Instagram Distilled at the Mill

Last night, The Mill was an artistic powerhouse demonstrating how social media can successfully grace the artistic community, with Yogyakarta to Adelaide summiting modest international talent.

Indonesian artists Ryan Ady Putra and Okta Samid teamed up with Adelaide’s own Jake Holmes using The Mill’s minimalistic gallery to playfully yet poignantly explore the concept of selective Instagram projection.

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Only cool screens and signs at the YYK  ADL exhibition.

YKK -> ADL curator Hannen Martin aka arts mogul Zombie Queen, told us she found and connected the two Indonesian artists through the ‘gram while Jake naturally found his way through a mutual following on the platform itself.

‘Instagram is just a really cool way for prolific and active artists to make work and take pictures,’ says Hannen. ‘It’s just a way of showing people the work artists are doing and it makes sense. You’re putting it out there not knowing who’s going to see it.’

The exhibition features screen prints, zines and strong acrylics that explore the everyday mundanities of Instagram manifestations from the selfie through to sharpie (yep, the pen) portraiture.

Okta Samid’s undemanding black and white silkscreens say it all as his work pushes the ritualistic theme of ‘a day in the life of the everyday artist’ with a set of embroidered hoops depicting symbols from kitchen mixers to empty bike frames.

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Okta’s monochromatic ornaments.

‘I pushed this theme because we came together through Instagram, which I feel is an everyday part of your routine… Okta came up with the hoops to sort of symbolise his life as an artist like eating, relationships and getting ideas together,’ says Hannen.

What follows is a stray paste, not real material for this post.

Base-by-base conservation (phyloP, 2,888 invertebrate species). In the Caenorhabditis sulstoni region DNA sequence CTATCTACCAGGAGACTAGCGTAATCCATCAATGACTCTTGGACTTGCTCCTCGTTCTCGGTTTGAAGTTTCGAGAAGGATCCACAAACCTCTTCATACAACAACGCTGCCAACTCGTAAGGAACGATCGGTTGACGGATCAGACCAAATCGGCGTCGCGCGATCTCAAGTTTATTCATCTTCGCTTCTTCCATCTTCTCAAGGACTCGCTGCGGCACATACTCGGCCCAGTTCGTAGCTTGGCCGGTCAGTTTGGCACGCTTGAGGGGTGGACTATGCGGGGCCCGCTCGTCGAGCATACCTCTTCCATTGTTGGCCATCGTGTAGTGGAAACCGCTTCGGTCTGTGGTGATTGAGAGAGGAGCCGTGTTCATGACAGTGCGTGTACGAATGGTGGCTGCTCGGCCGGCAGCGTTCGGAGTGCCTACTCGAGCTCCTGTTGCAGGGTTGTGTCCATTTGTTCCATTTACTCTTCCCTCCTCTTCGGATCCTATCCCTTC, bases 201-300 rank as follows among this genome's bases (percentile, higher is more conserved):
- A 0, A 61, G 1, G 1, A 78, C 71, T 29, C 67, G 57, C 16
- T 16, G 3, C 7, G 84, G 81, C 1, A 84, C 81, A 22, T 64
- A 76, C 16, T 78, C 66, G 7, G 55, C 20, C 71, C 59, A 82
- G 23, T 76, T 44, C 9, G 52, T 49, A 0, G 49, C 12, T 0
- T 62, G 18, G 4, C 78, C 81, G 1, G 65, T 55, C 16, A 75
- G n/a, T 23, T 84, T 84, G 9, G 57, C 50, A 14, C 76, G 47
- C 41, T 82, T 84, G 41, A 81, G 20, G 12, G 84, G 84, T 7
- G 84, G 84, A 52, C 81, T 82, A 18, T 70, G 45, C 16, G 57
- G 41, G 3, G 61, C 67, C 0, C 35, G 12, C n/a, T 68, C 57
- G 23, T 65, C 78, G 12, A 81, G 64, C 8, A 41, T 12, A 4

Ryan Ady Putra also silk-screened but chose to depict blinged-up tigers brandishing pens in ‘Under Pleasure’ to stand adjacent to a macabre smiling ‘Grateful Day’. Putra’s tongue-in-cheek pieces are contrary to Australian counterpart artist Jake Holmes who forayed across a variety of mediums with an almost ‘pitiful’ persona.

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Jake Holmes’ dreary dithering’s. We’ve all been there, bro.

The hazily splashed ink of Holmes’Dirt Life’, ‘Does Anyone Care’ and ‘I Fucked Up’ scream a lost mind, however zines such as ‘Since I Was Three’ celebrate the simple happiness of a kid having glasses.

Yogyakarta to Adelaide will remain at The Mill until the 23rd of October, so make sure to check it out and experience some international, yet frighteningly domestic, emotions by foreign/local artists.

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